Written by Amanda Coop
“This parking situation is getting ridiculous,” I told the kids as we sat waiting with all the other school traffic queued through the carpark and surrounding streets. “I think, one of these days, we might have to start walking home.”
“Walking?!” Mr 6 responded in a tone that made it sound more like I’d just suggested he jump off a cliff into a sea of hungry piranhas. “I don’t want to walk.”
“Me neither,” added Miss 10 in that surly, after-school, I-don’t-want-to-do-anything tone.
OK, I kind of get it. The weather’s still hot. His backpack is nearly as big as him and hers is nearly as heavy as her, thanks in part to her gigantic new water bottle that could probably sustain us all for a week if we did wander horribly off track on the way home and get stranded in the unforgiving suburban wilderness (read: a bit of overgrown grass here and there). They’re always tired at the end of the school day and ready to just flop down for a while.
But, as I reminded them in that annoying parent-y tone, we would actually get home quicker most days by walking rather than driving.
And, as I also like to remind them in that annoying parent-y tone, I used to ride my bike to school on my own when I was Mr 6’s age. Well, actually, that’s not true. I did have the supervision of my then-eight-year-old brother.
Now besides the fact that it’s probably illegal these days to walk unaccompanied at their ages, my kids have much busier roads to traverse than those of the sleepy town where I spent my early years.
So, I’m not necessarily suggesting they should go it alone. Given I’m also not doing any paid work at the moment and have both the time and ability to take them to school, it seems a bit … dare I say … irresponsible to send them off like tiny but less nimble Sherpas with their huge packs.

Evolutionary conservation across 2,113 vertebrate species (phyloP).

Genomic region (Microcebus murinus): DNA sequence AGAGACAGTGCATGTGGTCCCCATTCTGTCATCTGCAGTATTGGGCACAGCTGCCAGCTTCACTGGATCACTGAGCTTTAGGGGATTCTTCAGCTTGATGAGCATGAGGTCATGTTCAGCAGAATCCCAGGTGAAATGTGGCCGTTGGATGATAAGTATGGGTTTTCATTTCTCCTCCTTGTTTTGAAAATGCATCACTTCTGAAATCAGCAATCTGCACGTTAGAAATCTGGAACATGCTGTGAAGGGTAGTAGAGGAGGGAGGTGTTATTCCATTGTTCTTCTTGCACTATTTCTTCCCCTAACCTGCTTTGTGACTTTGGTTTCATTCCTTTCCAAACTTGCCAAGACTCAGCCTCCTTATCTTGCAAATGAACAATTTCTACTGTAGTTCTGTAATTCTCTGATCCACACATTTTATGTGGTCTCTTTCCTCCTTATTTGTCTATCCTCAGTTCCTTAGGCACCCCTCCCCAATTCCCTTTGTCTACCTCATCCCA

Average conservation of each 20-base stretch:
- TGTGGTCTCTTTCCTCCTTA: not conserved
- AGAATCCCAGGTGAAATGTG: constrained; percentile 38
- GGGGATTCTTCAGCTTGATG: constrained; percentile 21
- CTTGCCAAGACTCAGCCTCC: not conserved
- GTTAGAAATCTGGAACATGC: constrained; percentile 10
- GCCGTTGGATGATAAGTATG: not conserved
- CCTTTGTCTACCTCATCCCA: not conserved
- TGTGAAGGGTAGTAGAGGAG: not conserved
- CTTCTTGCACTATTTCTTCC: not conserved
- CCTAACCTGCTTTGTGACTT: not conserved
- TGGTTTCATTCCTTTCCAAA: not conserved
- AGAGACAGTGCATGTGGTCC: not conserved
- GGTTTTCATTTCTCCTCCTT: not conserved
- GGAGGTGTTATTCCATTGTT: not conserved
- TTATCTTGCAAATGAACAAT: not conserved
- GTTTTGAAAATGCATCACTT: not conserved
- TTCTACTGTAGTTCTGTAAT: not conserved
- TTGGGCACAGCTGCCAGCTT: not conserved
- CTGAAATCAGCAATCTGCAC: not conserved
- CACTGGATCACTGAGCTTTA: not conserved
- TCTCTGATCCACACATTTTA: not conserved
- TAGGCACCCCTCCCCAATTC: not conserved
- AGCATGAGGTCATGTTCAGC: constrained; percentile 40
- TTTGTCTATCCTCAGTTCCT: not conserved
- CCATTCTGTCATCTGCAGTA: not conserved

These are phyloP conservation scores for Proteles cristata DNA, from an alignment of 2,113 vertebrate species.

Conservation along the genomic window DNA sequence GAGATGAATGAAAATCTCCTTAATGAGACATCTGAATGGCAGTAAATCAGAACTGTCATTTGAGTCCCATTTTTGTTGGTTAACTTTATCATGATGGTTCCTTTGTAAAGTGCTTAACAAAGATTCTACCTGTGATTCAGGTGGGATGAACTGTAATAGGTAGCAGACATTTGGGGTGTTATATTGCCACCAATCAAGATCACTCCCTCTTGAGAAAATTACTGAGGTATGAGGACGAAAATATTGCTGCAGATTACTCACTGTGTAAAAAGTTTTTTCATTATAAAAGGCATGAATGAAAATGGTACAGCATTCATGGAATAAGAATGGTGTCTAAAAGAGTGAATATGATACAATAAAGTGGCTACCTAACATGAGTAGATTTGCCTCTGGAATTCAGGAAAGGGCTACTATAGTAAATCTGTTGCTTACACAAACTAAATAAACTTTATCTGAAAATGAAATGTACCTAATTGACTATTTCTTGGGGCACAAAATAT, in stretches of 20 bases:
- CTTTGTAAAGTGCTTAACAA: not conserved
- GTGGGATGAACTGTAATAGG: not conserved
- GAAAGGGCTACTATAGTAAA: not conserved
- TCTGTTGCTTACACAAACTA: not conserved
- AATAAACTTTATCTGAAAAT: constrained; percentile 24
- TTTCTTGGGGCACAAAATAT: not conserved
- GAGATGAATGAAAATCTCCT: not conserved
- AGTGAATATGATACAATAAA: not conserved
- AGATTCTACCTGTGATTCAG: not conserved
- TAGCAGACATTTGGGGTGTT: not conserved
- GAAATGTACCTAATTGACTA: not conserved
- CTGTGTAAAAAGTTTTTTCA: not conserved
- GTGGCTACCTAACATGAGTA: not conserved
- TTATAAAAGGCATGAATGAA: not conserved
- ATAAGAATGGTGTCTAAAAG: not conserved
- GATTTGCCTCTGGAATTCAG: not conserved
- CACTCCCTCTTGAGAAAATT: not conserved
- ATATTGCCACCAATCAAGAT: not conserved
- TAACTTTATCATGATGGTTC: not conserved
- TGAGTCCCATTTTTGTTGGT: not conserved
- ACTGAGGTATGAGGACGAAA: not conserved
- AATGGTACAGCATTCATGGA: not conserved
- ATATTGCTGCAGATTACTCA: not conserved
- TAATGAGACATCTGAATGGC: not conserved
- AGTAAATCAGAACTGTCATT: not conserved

But am I actually doing them a disservice by not shoving them out into the big, wide world to fend for themselves? In this particular instance I’d say no, I’m not, I’m just keeping them alive, which is, I imagine, parenting goal number 1 for most people. It does make me think, however, that it’s time to loosen the apron strings in other departments, and maybe we could start by walking home from school together, even if that does require me making the ultimate sacrifice (exercise, that is, not death, although I imagine the two feel quite similar).
We all want not just to look after our kids, but to give them the ability to look after themselves when the time comes. When they’re very little it’s easy because they just go everywhere with you.
Navigating their independence as they get older is trickier. I feel it’s somewhat disempowering to be everywhere with our kids, whether that’s physically or at the other end of a mobile phone, but on the other hand I see my kids so much more confident and articulate than I was at their ages and I think it can’t be all bad. Each can approach a shop assistant, ask and pay for things on their own and speak clearly and politely with adults, whereas I peed my pants in Grade 1 because I was too shy to interrupt the teacher to ask to go to the toilet.
So perhaps I shouldn’t be worried about them walking without me, perhaps I should be worried about walking without them. We might need to stop and ask directions to the nearest bathroom.